‘Colin’, ‘Sybil’, Sir Joseph Bazalgette
by Sarah Staton, commissioned by Tideway
Artist Sarah Staton has been commissioned by Tideway to create a series of three freestanding sculptures in cast stone and bronze, located at Acton Storm Tanks adjacent to the Canham Road boundary.
These sculptures at Acton depict distinctive historical figures associated with the site, their heads mounted on tall, slim cast jesmonite columns, each standing approximately three metres high. The sculptures respond to the material palette, architectural forms and details of the adjacent Bedford Park and echo the triangular plan of the Acton site. The sculptures will be street facing and located just within the compound, either side of the gates.
The heads: On one column Sir Joseph Bazalgette’s head with distinctive moustache celebrates Acton as the Western starting point of the Tideway tunnel system. The second column is topped with the face of an unknown washer woman, ‘Sybil’, referring to ‘Soapsud Island’, Acton’s entrepreneurial 19th century home laundries. The washer woman’s face will be cast in bronze. The third column will feature ‘Colin’, whose sculptural presence stands for all the unsung heros, public sector workers and ordinary people of Acton who find the way to make a difference against the odds. This third sculpture was co-developed with young people from Bollo Brook Youth Centre.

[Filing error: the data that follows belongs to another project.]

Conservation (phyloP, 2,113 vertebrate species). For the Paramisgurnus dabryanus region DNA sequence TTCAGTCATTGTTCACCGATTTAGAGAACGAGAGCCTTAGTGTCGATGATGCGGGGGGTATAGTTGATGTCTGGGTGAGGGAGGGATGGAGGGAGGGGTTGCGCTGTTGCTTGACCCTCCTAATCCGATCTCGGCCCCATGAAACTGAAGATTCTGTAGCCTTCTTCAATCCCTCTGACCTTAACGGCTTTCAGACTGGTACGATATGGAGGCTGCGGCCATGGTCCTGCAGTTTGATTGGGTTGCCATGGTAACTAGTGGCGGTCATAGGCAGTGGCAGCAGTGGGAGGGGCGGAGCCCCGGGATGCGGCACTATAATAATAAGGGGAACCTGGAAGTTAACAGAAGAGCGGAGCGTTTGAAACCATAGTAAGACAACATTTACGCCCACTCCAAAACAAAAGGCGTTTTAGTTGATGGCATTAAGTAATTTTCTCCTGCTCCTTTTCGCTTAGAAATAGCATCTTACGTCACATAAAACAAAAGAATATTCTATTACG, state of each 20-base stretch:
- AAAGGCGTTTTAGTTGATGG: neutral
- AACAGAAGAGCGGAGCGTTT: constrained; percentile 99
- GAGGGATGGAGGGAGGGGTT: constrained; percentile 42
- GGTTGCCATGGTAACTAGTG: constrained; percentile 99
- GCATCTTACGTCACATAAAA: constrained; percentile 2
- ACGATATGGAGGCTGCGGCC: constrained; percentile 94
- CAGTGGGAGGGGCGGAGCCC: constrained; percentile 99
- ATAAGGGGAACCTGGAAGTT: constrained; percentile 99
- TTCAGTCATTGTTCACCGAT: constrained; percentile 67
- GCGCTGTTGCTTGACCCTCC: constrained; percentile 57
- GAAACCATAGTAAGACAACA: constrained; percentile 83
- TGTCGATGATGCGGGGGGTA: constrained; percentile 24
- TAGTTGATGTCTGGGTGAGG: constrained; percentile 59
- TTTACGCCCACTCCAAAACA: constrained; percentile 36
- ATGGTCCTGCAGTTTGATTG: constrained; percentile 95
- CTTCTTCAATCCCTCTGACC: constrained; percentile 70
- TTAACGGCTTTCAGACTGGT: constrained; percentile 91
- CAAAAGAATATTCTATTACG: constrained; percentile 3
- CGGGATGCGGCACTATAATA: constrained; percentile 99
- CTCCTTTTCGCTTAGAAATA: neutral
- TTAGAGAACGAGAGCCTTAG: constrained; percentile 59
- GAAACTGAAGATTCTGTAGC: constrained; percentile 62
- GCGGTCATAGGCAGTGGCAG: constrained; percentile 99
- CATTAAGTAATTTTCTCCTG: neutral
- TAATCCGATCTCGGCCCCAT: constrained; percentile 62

The permanent Tideway commissions respond to the site-specific narratives set out in the Tideway Heritage Interpretation Strategy. The cultural meander for the West section is – Recreation to industry: Society in transition, the site-specific narrative references the manufacturing industry located in the area. In the 1860’s the South Acton area adjacent to Stamford Brook, became known as ‘Soapsud Island’, and was characterised by the female led home-based laundry businesses servicing the new large houses of Kensington and Notting Hill. Over time, the bigger laundries became factories with power washing machines while the smaller laundries declined. A number of these efficient ‘factory laundries’ are retained in the area to this day.
Historically, other manufacturing businesses located in the area include the Napier Motor Works which adjoined the Storm Tanks site until closure shortly after the Second World War. The company was one of a number of vehicle manufacturers to establish factories at Acton, which was described in the 1920's as ‘Motor Town’. By 1956 The Times considered Acton to be one of the two largest concentrations of industry south of Birmingham.